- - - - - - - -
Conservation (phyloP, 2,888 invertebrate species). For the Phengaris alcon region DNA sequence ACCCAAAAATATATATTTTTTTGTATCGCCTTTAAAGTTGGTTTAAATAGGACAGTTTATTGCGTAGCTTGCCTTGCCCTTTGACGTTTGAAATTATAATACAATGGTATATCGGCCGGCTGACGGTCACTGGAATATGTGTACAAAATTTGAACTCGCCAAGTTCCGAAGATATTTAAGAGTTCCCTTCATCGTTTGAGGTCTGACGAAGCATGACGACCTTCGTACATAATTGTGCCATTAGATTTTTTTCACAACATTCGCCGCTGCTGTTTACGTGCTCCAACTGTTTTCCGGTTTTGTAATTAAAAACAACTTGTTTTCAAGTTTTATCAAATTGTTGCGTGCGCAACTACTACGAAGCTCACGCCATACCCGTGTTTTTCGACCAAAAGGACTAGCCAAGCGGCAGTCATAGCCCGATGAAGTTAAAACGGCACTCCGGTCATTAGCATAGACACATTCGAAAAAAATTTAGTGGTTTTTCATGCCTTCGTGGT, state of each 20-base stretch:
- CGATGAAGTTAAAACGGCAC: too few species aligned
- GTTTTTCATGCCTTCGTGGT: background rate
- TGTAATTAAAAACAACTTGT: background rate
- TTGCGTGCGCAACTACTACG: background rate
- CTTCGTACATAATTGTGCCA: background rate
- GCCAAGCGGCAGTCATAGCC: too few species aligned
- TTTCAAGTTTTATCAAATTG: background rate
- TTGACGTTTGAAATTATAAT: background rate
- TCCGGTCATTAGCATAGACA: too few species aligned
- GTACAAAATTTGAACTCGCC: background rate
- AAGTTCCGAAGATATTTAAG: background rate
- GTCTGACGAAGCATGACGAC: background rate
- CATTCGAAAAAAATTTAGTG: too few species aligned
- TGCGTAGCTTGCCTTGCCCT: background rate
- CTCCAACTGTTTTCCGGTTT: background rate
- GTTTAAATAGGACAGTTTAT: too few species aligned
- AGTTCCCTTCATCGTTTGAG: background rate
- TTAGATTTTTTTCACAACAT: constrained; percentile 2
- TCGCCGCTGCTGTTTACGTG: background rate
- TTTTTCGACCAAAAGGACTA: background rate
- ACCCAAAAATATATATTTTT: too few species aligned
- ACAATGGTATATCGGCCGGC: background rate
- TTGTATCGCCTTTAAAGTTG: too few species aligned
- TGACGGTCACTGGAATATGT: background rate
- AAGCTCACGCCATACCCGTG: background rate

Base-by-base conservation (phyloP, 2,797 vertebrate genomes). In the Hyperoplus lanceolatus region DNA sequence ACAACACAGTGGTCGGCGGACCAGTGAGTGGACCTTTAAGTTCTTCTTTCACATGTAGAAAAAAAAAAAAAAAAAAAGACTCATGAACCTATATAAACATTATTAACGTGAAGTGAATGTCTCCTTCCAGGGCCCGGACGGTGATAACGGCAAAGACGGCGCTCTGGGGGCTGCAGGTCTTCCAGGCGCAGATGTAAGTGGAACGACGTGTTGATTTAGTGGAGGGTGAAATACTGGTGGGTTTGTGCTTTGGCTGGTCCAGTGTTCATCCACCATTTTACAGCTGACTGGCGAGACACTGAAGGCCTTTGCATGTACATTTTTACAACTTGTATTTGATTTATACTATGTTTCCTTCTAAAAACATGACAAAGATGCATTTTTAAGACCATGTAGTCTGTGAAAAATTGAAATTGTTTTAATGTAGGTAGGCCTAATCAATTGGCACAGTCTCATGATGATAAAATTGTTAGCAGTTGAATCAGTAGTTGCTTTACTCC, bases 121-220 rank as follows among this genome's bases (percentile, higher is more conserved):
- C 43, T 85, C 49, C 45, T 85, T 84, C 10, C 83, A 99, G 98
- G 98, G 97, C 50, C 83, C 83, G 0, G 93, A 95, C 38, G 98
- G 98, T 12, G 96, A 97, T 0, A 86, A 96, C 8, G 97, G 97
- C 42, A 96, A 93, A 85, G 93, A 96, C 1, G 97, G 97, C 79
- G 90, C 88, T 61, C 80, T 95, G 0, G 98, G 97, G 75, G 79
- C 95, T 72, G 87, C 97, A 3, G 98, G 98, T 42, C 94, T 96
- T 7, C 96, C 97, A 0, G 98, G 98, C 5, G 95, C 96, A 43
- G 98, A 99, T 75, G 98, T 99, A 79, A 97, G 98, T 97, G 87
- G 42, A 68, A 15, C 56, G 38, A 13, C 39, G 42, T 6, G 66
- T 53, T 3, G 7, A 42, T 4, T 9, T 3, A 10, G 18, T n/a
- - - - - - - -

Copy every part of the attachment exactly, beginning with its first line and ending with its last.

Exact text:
Conservation (phyloP, 2,888 invertebrate species). For the Phengaris alcon region DNA sequence ACCCAAAAATATATATTTTTTTGTATCGCCTTTAAAGTTGGTTTAAATAGGACAGTTTATTGCGTAGCTTGCCTTGCCCTTTGACGTTTGAAATTATAATACAATGGTATATCGGCCGGCTGACGGTCACTGGAATATGTGTACAAAATTTGAACTCGCCAAGTTCCGAAGATATTTAAGAGTTCCCTTCATCGTTTGAGGTCTGACGAAGCATGACGACCTTCGTACATAATTGTGCCATTAGATTTTTTTCACAACATTCGCCGCTGCTGTTTACGTGCTCCAACTGTTTTCCGGTTTTGTAATTAAAAACAACTTGTTTTCAAGTTTTATCAAATTGTTGCGTGCGCAACTACTACGAAGCTCACGCCATACCCGTGTTTTTCGACCAAAAGGACTAGCCAAGCGGCAGTCATAGCCCGATGAAGTTAAAACGGCACTCCGGTCATTAGCATAGACACATTCGAAAAAAATTTAGTGGTTTTTCATGCCTTCGTGGT, state of each 20-base stretch:
- CGATGAAGTTAAAACGGCAC: too few species aligned
- GTTTTTCATGCCTTCGTGGT: background rate
- TGTAATTAAAAACAACTTGT: background rate
- TTGCGTGCGCAACTACTACG: background rate
- CTTCGTACATAATTGTGCCA: background rate
- GCCAAGCGGCAGTCATAGCC: too few species aligned
- TTTCAAGTTTTATCAAATTG: background rate
- TTGACGTTTGAAATTATAAT: background rate
- TCCGGTCATTAGCATAGACA: too few species aligned
- GTACAAAATTTGAACTCGCC: background rate
- AAGTTCCGAAGATATTTAAG: background rate
- GTCTGACGAAGCATGACGAC: background rate
- CATTCGAAAAAAATTTAGTG: too few species aligned
- TGCGTAGCTTGCCTTGCCCT: background rate
- CTCCAACTGTTTTCCGGTTT: background rate
- GTTTAAATAGGACAGTTTAT: too few species aligned
- AGTTCCCTTCATCGTTTGAG: background rate
- TTAGATTTTTTTCACAACAT: constrained; percentile 2
- TCGCCGCTGCTGTTTACGTG: background rate
- TTTTTCGACCAAAAGGACTA: background rate
- ACCCAAAAATATATATTTTT: too few species aligned
- ACAATGGTATATCGGCCGGC: background rate
- TTGTATCGCCTTTAAAGTTG: too few species aligned
- TGACGGTCACTGGAATATGT: background rate
- AAGCTCACGCCATACCCGTG: background rate

Base-by-base conservation (phyloP, 2,797 vertebrate genomes). In the Hyperoplus lanceolatus region DNA sequence ACAACACAGTGGTCGGCGGACCAGTGAGTGGACCTTTAAGTTCTTCTTTCACATGTAGAAAAAAAAAAAAAAAAAAAGACTCATGAACCTATATAAACATTATTAACGTGAAGTGAATGTCTCCTTCCAGGGCCCGGACGGTGATAACGGCAAAGACGGCGCTCTGGGGGCTGCAGGTCTTCCAGGCGCAGATGTAAGTGGAACGACGTGTTGATTTAGTGGAGGGTGAAATACTGGTGGGTTTGTGCTTTGGCTGGTCCAGTGTTCATCCACCATTTTACAGCTGACTGGCGAGACACTGAAGGCCTTTGCATGTACATTTTTACAACTTGTATTTGATTTATACTATGTTTCCTTCTAAAAACATGACAAAGATGCATTTTTAAGACCATGTAGTCTGTGAAAAATTGAAATTGTTTTAATGTAGGTAGGCCTAATCAATTGGCACAGTCTCATGATGATAAAATTGTTAGCAGTTGAATCAGTAGTTGCTTTACTCC, bases 121-220 rank as follows among this genome's bases (percentile, higher is more conserved):
- C 43, T 85, C 49, C 45, T 85, T 84, C 10, C 83, A 99, G 98
- G 98, G 97, C 50, C 83, C 83, G 0, G 93, A 95, C 38, G 98
- G 98, T 12, G 96, A 97, T 0, A 86, A 96, C 8, G 97, G 97
- C 42, A 96, A 93, A 85, G 93, A 96, C 1, G 97, G 97, C 79
- G 90, C 88, T 61, C 80, T 95, G 0, G 98, G 97, G 75, G 79
- C 95, T 72, G 87, C 97, A 3, G 98, G 98, T 42, C 94, T 96
- T 7, C 96, C 97, A 0, G 98, G 98, C 5, G 95, C 96, A 43
- G 98, A 99, T 75, G 98, T 99, A 79, A 97, G 98, T 97, G 87
- G 42, A 68, A 15, C 56, G 38, A 13, C 39, G 42, T 6, G 66
- T 53, T 3, G 7, A 42, T 4, T 9, T 3, A 10, G 18, T n/a